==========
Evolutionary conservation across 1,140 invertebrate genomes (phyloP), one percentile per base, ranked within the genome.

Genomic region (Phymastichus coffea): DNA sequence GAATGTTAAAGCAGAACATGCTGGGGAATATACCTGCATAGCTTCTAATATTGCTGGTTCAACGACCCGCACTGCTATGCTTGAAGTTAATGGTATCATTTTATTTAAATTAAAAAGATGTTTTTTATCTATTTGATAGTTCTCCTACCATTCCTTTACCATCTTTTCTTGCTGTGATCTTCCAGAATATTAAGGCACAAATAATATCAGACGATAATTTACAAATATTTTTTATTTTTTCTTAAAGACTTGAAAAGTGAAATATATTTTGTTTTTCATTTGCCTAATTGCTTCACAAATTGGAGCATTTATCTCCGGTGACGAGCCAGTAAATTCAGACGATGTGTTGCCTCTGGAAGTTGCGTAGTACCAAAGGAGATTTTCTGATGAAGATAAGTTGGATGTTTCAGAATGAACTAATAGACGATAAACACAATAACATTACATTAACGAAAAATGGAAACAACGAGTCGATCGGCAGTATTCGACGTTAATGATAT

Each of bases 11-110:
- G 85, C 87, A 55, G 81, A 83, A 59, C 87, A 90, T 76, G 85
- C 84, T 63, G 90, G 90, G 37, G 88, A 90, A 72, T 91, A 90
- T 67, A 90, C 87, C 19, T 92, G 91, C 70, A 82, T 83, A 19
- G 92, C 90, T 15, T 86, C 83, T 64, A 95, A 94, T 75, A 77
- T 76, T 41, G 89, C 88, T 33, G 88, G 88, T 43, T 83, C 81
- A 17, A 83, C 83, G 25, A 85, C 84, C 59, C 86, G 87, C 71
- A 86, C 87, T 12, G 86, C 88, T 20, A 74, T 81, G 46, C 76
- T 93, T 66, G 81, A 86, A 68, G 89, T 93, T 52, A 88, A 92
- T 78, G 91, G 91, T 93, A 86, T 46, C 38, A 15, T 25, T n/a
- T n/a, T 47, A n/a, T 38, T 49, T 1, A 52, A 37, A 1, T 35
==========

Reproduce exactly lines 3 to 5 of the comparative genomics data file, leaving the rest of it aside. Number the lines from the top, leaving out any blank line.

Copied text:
Each of bases 11-110:
- G 85, C 87, A 55, G 81, A 83, A 59, C 87, A 90, T 76, G 85
- C 84, T 63, G 90, G 90, G 37, G 88, A 90, A 72, T 91, A 90